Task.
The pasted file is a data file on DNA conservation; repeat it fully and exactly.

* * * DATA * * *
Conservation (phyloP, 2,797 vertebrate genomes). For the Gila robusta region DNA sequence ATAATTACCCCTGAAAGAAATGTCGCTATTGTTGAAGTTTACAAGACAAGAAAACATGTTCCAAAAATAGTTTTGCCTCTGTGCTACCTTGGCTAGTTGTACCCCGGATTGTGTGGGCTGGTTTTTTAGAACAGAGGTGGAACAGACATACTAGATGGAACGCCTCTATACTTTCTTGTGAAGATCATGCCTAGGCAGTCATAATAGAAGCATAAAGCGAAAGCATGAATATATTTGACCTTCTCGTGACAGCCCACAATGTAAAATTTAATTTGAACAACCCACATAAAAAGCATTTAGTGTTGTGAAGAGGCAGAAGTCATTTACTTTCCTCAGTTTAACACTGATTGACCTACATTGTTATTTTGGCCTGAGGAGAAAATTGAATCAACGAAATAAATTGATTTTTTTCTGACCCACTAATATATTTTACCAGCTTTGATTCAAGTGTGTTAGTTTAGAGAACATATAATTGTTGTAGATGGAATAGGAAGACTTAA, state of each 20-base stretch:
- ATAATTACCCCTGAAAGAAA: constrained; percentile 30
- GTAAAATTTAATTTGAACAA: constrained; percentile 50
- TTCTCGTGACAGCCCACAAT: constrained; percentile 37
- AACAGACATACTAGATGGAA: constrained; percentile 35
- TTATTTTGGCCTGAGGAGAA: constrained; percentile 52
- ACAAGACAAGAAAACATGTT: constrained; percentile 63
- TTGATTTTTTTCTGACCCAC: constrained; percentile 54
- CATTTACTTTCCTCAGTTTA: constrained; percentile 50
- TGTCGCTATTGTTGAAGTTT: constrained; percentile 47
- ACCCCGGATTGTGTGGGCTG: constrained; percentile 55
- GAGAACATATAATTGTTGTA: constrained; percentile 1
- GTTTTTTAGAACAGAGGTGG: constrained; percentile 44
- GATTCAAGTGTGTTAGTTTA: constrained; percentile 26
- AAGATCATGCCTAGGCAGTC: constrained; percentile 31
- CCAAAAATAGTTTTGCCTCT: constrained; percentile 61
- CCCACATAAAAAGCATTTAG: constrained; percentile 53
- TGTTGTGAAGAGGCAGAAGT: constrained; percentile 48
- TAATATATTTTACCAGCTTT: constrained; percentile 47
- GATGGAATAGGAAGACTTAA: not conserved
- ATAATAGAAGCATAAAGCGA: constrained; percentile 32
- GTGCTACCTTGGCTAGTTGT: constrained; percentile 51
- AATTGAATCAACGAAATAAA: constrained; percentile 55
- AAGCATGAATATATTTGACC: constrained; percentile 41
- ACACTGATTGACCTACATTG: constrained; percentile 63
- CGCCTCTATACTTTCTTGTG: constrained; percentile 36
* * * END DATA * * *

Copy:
Conservation (phyloP, 2,797 vertebrate genomes). For the Gila robusta region DNA sequence ATAATTACCCCTGAAAGAAATGTCGCTATTGTTGAAGTTTACAAGACAAGAAAACATGTTCCAAAAATAGTTTTGCCTCTGTGCTACCTTGGCTAGTTGTACCCCGGATTGTGTGGGCTGGTTTTTTAGAACAGAGGTGGAACAGACATACTAGATGGAACGCCTCTATACTTTCTTGTGAAGATCATGCCTAGGCAGTCATAATAGAAGCATAAAGCGAAAGCATGAATATATTTGACCTTCTCGTGACAGCCCACAATGTAAAATTTAATTTGAACAACCCACATAAAAAGCATTTAGTGTTGTGAAGAGGCAGAAGTCATTTACTTTCCTCAGTTTAACACTGATTGACCTACATTGTTATTTTGGCCTGAGGAGAAAATTGAATCAACGAAATAAATTGATTTTTTTCTGACCCACTAATATATTTTACCAGCTTTGATTCAAGTGTGTTAGTTTAGAGAACATATAATTGTTGTAGATGGAATAGGAAGACTTAA, state of each 20-base stretch:
- ATAATTACCCCTGAAAGAAA: constrained; percentile 30
- GTAAAATTTAATTTGAACAA: constrained; percentile 50
- TTCTCGTGACAGCCCACAAT: constrained; percentile 37
- AACAGACATACTAGATGGAA: constrained; percentile 35
- TTATTTTGGCCTGAGGAGAA: constrained; percentile 52
- ACAAGACAAGAAAACATGTT: constrained; percentile 63
- TTGATTTTTTTCTGACCCAC: constrained; percentile 54
- CATTTACTTTCCTCAGTTTA: constrained; percentile 50
- TGTCGCTATTGTTGAAGTTT: constrained; percentile 47
- ACCCCGGATTGTGTGGGCTG: constrained; percentile 55
- GAGAACATATAATTGTTGTA: constrained; percentile 1
- GTTTTTTAGAACAGAGGTGG: constrained; percentile 44
- GATTCAAGTGTGTTAGTTTA: constrained; percentile 26
- AAGATCATGCCTAGGCAGTC: constrained; percentile 31
- CCAAAAATAGTTTTGCCTCT: constrained; percentile 61
- CCCACATAAAAAGCATTTAG: constrained; percentile 53
- TGTTGTGAAGAGGCAGAAGT: constrained; percentile 48
- TAATATATTTTACCAGCTTT: constrained; percentile 47
- GATGGAATAGGAAGACTTAA: not conserved
- ATAATAGAAGCATAAAGCGA: constrained; percentile 32
- GTGCTACCTTGGCTAGTTGT: constrained; percentile 51
- AATTGAATCAACGAAATAAA: constrained; percentile 55
- AAGCATGAATATATTTGACC: constrained; percentile 41
- ACACTGATTGACCTACATTG: constrained; percentile 63
- CGCCTCTATACTTTCTTGTG: constrained; percentile 36